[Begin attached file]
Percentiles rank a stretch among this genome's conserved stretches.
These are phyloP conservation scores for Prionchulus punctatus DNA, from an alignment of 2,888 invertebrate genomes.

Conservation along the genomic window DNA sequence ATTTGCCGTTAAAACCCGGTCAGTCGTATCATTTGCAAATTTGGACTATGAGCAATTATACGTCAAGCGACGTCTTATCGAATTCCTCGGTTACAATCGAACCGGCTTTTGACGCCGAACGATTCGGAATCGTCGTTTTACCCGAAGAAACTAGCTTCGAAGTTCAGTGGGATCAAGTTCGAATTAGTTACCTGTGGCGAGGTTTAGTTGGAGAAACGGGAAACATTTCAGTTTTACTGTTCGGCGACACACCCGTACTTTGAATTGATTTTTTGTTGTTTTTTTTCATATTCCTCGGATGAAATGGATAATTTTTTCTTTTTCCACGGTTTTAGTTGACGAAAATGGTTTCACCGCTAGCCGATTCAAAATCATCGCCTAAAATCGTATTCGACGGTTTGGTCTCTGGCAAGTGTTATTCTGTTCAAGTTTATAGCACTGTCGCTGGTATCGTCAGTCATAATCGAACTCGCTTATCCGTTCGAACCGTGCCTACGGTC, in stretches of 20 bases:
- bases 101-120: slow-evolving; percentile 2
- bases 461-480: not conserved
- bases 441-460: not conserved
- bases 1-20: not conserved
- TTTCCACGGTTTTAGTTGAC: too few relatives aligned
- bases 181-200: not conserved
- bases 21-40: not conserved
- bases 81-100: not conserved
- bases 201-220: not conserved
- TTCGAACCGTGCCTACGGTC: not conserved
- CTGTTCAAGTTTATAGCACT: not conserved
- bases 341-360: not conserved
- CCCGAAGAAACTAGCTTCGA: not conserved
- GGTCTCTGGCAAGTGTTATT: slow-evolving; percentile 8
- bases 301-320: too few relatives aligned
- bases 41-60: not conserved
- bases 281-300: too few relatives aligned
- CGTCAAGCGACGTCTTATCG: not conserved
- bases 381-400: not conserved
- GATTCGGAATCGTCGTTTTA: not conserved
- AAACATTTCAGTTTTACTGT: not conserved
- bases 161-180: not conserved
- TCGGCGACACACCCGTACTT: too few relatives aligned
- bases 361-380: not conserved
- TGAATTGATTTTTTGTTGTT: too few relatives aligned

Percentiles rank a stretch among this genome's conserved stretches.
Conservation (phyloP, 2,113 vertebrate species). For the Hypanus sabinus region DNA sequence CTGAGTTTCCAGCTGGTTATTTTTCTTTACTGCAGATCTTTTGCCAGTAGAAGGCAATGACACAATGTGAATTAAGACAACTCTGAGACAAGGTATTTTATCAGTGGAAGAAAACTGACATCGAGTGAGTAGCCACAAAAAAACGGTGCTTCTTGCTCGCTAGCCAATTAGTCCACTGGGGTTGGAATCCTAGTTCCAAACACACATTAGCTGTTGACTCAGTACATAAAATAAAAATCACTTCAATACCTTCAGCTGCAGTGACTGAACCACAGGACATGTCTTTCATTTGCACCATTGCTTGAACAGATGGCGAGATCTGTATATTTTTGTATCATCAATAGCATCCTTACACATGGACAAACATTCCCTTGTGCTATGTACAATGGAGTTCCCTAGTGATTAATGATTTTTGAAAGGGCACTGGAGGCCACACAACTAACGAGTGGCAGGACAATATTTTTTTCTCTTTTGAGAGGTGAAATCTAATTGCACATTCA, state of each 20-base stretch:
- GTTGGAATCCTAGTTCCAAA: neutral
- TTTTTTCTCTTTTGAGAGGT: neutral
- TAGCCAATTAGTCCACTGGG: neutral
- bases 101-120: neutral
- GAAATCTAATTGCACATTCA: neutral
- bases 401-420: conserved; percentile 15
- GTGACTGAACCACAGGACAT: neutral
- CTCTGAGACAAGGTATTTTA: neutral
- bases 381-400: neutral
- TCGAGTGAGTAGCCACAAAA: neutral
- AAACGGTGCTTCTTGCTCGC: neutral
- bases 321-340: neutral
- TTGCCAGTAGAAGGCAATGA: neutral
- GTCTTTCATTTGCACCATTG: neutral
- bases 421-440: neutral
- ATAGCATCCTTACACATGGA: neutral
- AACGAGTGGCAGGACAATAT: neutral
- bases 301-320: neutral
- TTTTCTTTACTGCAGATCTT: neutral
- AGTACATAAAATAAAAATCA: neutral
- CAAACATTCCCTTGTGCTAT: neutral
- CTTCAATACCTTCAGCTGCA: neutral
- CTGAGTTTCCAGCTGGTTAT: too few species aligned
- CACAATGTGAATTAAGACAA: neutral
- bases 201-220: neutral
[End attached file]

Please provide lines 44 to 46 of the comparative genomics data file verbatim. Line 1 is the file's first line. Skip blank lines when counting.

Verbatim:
- GTCTTTCATTTGCACCATTG: neutral
- bases 421-440: neutral
- ATAGCATCCTTACACATGGA: neutral